PETALING JAYA: Sapura Energy Bhd, which saw its share price hit an all-time low of 37 sen last Friday on plans for a rights issue to raise RM 4 billion, is banking on substantial shareholders to make the fundraising exercise a success.
It has secured letters of support from Sapura Technology Sdn Bhd and Permodalan Nasional Bhd (PNB).
Sapura Technology, a direct shareholder of Sapura Energy with a 16% stake, has expressed its intent to participate in the rights issue for a minimum amount of RM300 million.
PNB, which owns interest in Sapura Energy through its various funds, will subscribe to its entitlement and is looking at taking up excess shares up to an agreed amount to be determined later.
The only other substantial shareholder listed in the group’s latest annual report is Kumpulan Wang Persaraan (Diperbadankan), which owns a 6.85% stake in Sapura Energy.
The Employees Provident Fund, which recently criticised the pay package of Sapura Energy president and group CEO Tan Sri Shahril Shamsuddin and voted against his re-election to the board, is no longer a substantial shareholder in the group.
Meanwhile, Sapura Energy said the rights issue is part of a broader strategic plan to strengthen the group’s core businesses, boost its financial position and create better value for its shareholders.
At the end of trading on Friday, it trimmed its losses to settle at 41.5 sen on 484.1 million shares done.
In a filing with the stock exchange, the group said it is evaluating various options, which may involve the listing of its exploration and production (E&P) business and exploring a possible strategic partnership for its drilling business.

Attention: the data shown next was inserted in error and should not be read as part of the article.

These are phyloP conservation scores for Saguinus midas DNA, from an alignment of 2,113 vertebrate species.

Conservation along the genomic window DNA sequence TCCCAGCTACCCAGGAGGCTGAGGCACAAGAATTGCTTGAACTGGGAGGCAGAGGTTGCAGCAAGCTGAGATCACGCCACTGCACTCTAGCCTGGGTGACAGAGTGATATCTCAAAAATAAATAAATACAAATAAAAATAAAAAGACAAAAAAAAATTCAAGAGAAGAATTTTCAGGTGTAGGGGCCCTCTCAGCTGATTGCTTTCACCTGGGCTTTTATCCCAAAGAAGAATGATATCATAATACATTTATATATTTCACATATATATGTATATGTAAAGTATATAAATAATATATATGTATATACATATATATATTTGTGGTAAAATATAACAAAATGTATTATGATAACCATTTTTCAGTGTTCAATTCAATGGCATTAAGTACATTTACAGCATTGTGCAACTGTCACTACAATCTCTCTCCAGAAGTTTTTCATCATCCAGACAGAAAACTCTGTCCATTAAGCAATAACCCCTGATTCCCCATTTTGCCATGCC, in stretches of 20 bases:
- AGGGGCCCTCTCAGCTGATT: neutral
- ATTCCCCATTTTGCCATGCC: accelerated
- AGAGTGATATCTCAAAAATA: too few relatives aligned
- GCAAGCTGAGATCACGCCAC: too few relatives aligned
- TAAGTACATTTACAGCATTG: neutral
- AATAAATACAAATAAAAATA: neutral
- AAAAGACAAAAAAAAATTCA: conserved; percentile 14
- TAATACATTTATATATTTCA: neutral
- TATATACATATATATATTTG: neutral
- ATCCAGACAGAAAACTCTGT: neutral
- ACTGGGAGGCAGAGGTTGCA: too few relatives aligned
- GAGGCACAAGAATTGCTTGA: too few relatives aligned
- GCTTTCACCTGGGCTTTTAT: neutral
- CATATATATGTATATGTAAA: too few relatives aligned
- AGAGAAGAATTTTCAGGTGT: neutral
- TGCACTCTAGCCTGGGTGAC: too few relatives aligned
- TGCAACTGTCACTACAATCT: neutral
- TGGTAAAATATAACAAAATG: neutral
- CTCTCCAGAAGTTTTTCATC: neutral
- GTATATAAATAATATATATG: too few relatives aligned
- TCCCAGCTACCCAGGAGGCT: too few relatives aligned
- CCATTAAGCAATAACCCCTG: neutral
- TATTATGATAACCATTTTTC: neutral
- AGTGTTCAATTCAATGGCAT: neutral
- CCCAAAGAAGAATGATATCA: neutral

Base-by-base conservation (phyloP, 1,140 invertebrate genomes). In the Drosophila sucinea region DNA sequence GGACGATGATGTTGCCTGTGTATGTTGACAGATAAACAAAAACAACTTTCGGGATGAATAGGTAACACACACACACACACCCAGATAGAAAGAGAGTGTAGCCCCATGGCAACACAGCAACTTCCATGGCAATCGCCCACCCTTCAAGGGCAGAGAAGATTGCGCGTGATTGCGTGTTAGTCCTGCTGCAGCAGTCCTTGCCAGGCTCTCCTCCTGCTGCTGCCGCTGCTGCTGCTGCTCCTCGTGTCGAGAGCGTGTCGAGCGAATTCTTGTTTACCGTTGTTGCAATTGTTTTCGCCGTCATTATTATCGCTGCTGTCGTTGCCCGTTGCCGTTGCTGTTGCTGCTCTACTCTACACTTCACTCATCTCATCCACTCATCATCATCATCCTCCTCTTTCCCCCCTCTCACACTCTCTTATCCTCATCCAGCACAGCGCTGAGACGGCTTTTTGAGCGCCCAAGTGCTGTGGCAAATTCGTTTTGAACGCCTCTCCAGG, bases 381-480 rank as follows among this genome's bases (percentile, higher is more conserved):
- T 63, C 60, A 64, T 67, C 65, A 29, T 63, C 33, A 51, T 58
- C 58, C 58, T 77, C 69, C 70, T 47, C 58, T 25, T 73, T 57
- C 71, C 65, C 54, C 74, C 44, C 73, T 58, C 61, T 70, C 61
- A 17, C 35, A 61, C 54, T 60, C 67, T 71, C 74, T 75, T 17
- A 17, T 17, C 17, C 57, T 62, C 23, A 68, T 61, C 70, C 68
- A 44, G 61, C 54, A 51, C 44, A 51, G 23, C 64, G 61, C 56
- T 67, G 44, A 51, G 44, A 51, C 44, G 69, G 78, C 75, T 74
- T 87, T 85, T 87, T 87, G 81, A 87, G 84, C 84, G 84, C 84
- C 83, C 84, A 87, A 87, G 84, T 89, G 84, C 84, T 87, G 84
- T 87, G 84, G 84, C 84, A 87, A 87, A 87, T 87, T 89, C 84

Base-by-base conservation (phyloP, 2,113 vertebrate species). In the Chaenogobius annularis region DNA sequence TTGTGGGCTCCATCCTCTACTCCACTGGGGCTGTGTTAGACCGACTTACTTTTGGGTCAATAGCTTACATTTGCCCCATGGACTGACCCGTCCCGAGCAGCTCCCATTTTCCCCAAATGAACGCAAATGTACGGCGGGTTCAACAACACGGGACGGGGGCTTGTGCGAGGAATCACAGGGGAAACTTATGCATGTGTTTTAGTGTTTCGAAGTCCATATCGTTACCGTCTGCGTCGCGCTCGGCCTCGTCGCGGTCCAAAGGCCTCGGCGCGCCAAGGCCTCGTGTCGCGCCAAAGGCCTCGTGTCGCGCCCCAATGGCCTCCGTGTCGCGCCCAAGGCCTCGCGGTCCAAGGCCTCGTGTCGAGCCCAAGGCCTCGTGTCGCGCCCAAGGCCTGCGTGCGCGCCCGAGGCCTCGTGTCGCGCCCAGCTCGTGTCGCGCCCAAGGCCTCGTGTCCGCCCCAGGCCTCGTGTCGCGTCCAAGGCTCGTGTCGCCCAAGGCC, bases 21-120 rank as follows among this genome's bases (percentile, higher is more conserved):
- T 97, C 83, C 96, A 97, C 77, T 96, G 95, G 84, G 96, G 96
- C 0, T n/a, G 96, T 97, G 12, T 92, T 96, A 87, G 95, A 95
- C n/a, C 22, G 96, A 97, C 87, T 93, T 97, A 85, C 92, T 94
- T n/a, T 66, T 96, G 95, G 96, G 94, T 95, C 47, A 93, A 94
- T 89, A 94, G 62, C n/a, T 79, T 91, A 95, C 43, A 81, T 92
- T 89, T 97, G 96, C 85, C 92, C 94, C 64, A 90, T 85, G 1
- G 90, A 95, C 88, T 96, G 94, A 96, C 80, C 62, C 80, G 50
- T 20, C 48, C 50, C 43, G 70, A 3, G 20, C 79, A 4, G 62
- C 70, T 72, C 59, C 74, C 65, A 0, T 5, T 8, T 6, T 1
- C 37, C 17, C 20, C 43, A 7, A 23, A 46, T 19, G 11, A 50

Up to RM3 billion will be raised through the rights issue exercise with free warrants and up to RM1 billion through the rights issue of Islamic redeemable convertible preference shares.
The proposed rights issue of shares with warrants entails the issuance of up to 9.99 billion rights shares at an issue price of 30 sen per rights share together with up to 998.69 million free warrants, on the basis of five rights shares for every three Sapura Energy shares held and one free warrant for every 10 rights shares subscribed.
Bernama quoted Credit Suisse as saying that while the highly dilutive exercise might seem negative on the surface, it believes it is necessary and will place Sapura Energy in a much better position to secure new higher-quality contracts (demand for services is clearly on an uptrend) in the sector’s upcycle.
“We believe longer term shareholders will be rewarded as Sapura Energy monetises its exploration and production (E&P) assets and secures more new profitable contracts, ” it said.
Credit Suisse believes that if Sapura Energy successfully raises RM4 billion, it would save RM184 million a year in interest and return to the black in financial year 2020, even without any new contract wins.
Source: The Sun Daily